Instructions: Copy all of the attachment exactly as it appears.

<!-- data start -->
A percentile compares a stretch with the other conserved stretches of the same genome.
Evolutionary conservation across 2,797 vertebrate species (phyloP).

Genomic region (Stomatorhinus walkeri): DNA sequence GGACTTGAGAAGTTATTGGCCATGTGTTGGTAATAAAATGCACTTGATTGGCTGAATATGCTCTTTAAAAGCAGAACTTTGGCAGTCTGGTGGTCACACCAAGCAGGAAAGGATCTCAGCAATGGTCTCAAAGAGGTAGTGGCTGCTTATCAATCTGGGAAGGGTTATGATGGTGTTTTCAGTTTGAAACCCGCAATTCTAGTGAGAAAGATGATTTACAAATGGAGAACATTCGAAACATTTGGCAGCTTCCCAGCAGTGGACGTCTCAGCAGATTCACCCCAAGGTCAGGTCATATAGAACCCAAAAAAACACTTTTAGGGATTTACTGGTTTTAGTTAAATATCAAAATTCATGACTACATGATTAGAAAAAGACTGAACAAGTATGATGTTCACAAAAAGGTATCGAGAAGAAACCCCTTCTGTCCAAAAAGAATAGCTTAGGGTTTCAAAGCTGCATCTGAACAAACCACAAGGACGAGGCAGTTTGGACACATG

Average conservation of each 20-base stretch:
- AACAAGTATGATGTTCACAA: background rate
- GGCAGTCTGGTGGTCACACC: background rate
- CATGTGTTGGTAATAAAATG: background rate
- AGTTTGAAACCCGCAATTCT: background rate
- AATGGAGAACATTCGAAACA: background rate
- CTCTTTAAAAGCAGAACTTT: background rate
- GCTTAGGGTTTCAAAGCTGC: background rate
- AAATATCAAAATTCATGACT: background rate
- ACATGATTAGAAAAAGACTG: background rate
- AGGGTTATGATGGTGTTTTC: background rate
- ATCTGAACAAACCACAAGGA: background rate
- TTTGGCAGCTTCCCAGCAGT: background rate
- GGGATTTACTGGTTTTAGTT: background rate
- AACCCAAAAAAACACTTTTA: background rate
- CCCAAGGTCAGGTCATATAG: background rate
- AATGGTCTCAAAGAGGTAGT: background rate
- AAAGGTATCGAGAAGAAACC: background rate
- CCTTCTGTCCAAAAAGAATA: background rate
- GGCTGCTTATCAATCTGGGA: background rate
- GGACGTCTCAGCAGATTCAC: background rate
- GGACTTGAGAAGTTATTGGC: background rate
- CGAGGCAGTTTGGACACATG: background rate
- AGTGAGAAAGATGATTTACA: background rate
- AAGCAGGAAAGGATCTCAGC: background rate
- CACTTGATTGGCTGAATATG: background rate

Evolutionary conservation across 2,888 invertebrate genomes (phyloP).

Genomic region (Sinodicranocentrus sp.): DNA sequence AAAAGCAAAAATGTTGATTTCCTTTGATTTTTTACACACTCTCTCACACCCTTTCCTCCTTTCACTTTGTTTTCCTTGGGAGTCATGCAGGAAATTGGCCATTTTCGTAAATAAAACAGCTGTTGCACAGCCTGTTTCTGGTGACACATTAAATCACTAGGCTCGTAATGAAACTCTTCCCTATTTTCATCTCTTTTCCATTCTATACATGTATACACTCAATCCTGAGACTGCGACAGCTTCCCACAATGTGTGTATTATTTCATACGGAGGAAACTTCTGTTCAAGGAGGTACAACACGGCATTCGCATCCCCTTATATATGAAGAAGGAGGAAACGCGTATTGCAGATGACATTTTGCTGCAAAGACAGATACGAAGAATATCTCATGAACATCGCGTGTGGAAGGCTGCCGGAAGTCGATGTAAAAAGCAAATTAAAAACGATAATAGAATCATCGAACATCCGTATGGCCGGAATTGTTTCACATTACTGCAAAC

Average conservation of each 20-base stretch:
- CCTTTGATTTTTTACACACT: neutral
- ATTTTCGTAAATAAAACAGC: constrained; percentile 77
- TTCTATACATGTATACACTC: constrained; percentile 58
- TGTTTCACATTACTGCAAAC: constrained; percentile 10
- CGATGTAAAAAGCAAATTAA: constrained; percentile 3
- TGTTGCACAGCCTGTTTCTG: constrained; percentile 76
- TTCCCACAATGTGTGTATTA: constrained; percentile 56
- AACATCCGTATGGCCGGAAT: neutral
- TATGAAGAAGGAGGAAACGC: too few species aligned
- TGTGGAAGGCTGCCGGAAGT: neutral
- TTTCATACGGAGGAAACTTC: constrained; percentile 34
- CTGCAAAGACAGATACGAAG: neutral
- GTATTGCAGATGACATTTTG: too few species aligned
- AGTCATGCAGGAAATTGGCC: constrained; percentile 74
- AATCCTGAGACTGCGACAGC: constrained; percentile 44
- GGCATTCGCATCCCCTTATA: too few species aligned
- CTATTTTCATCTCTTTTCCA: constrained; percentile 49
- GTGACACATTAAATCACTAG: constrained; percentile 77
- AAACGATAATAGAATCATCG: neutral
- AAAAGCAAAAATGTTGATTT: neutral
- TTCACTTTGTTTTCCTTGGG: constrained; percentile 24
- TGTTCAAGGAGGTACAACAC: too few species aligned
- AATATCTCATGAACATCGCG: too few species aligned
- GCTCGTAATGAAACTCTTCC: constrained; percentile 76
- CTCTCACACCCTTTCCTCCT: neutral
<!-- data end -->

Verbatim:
A percentile compares a stretch with the other conserved stretches of the same genome.
Evolutionary conservation across 2,797 vertebrate species (phyloP).

Genomic region (Stomatorhinus walkeri): DNA sequence GGACTTGAGAAGTTATTGGCCATGTGTTGGTAATAAAATGCACTTGATTGGCTGAATATGCTCTTTAAAAGCAGAACTTTGGCAGTCTGGTGGTCACACCAAGCAGGAAAGGATCTCAGCAATGGTCTCAAAGAGGTAGTGGCTGCTTATCAATCTGGGAAGGGTTATGATGGTGTTTTCAGTTTGAAACCCGCAATTCTAGTGAGAAAGATGATTTACAAATGGAGAACATTCGAAACATTTGGCAGCTTCCCAGCAGTGGACGTCTCAGCAGATTCACCCCAAGGTCAGGTCATATAGAACCCAAAAAAACACTTTTAGGGATTTACTGGTTTTAGTTAAATATCAAAATTCATGACTACATGATTAGAAAAAGACTGAACAAGTATGATGTTCACAAAAAGGTATCGAGAAGAAACCCCTTCTGTCCAAAAAGAATAGCTTAGGGTTTCAAAGCTGCATCTGAACAAACCACAAGGACGAGGCAGTTTGGACACATG

Average conservation of each 20-base stretch:
- AACAAGTATGATGTTCACAA: background rate
- GGCAGTCTGGTGGTCACACC: background rate
- CATGTGTTGGTAATAAAATG: background rate
- AGTTTGAAACCCGCAATTCT: background rate
- AATGGAGAACATTCGAAACA: background rate
- CTCTTTAAAAGCAGAACTTT: background rate
- GCTTAGGGTTTCAAAGCTGC: background rate
- AAATATCAAAATTCATGACT: background rate
- ACATGATTAGAAAAAGACTG: background rate
- AGGGTTATGATGGTGTTTTC: background rate
- ATCTGAACAAACCACAAGGA: background rate
- TTTGGCAGCTTCCCAGCAGT: background rate
- GGGATTTACTGGTTTTAGTT: background rate
- AACCCAAAAAAACACTTTTA: background rate
- CCCAAGGTCAGGTCATATAG: background rate
- AATGGTCTCAAAGAGGTAGT: background rate
- AAAGGTATCGAGAAGAAACC: background rate
- CCTTCTGTCCAAAAAGAATA: background rate
- GGCTGCTTATCAATCTGGGA: background rate
- GGACGTCTCAGCAGATTCAC: background rate
- GGACTTGAGAAGTTATTGGC: background rate
- CGAGGCAGTTTGGACACATG: background rate
- AGTGAGAAAGATGATTTACA: background rate
- AAGCAGGAAAGGATCTCAGC: background rate
- CACTTGATTGGCTGAATATG: background rate

Evolutionary conservation across 2,888 invertebrate genomes (phyloP).

Genomic region (Sinodicranocentrus sp.): DNA sequence AAAAGCAAAAATGTTGATTTCCTTTGATTTTTTACACACTCTCTCACACCCTTTCCTCCTTTCACTTTGTTTTCCTTGGGAGTCATGCAGGAAATTGGCCATTTTCGTAAATAAAACAGCTGTTGCACAGCCTGTTTCTGGTGACACATTAAATCACTAGGCTCGTAATGAAACTCTTCCCTATTTTCATCTCTTTTCCATTCTATACATGTATACACTCAATCCTGAGACTGCGACAGCTTCCCACAATGTGTGTATTATTTCATACGGAGGAAACTTCTGTTCAAGGAGGTACAACACGGCATTCGCATCCCCTTATATATGAAGAAGGAGGAAACGCGTATTGCAGATGACATTTTGCTGCAAAGACAGATACGAAGAATATCTCATGAACATCGCGTGTGGAAGGCTGCCGGAAGTCGATGTAAAAAGCAAATTAAAAACGATAATAGAATCATCGAACATCCGTATGGCCGGAATTGTTTCACATTACTGCAAAC

Average conservation of each 20-base stretch:
- CCTTTGATTTTTTACACACT: neutral
- ATTTTCGTAAATAAAACAGC: constrained; percentile 77
- TTCTATACATGTATACACTC: constrained; percentile 58
- TGTTTCACATTACTGCAAAC: constrained; percentile 10
- CGATGTAAAAAGCAAATTAA: constrained; percentile 3
- TGTTGCACAGCCTGTTTCTG: constrained; percentile 76
- TTCCCACAATGTGTGTATTA: constrained; percentile 56
- AACATCCGTATGGCCGGAAT: neutral
- TATGAAGAAGGAGGAAACGC: too few species aligned
- TGTGGAAGGCTGCCGGAAGT: neutral
- TTTCATACGGAGGAAACTTC: constrained; percentile 34
- CTGCAAAGACAGATACGAAG: neutral
- GTATTGCAGATGACATTTTG: too few species aligned
- AGTCATGCAGGAAATTGGCC: constrained; percentile 74
- AATCCTGAGACTGCGACAGC: constrained; percentile 44
- GGCATTCGCATCCCCTTATA: too few species aligned
- CTATTTTCATCTCTTTTCCA: constrained; percentile 49
- GTGACACATTAAATCACTAG: constrained; percentile 77
- AAACGATAATAGAATCATCG: neutral
- AAAAGCAAAAATGTTGATTT: neutral
- TTCACTTTGTTTTCCTTGGG: constrained; percentile 24
- TGTTCAAGGAGGTACAACAC: too few species aligned
- AATATCTCATGAACATCGCG: too few species aligned
- GCTCGTAATGAAACTCTTCC: constrained; percentile 76
- CTCTCACACCCTTTCCTCCT: neutral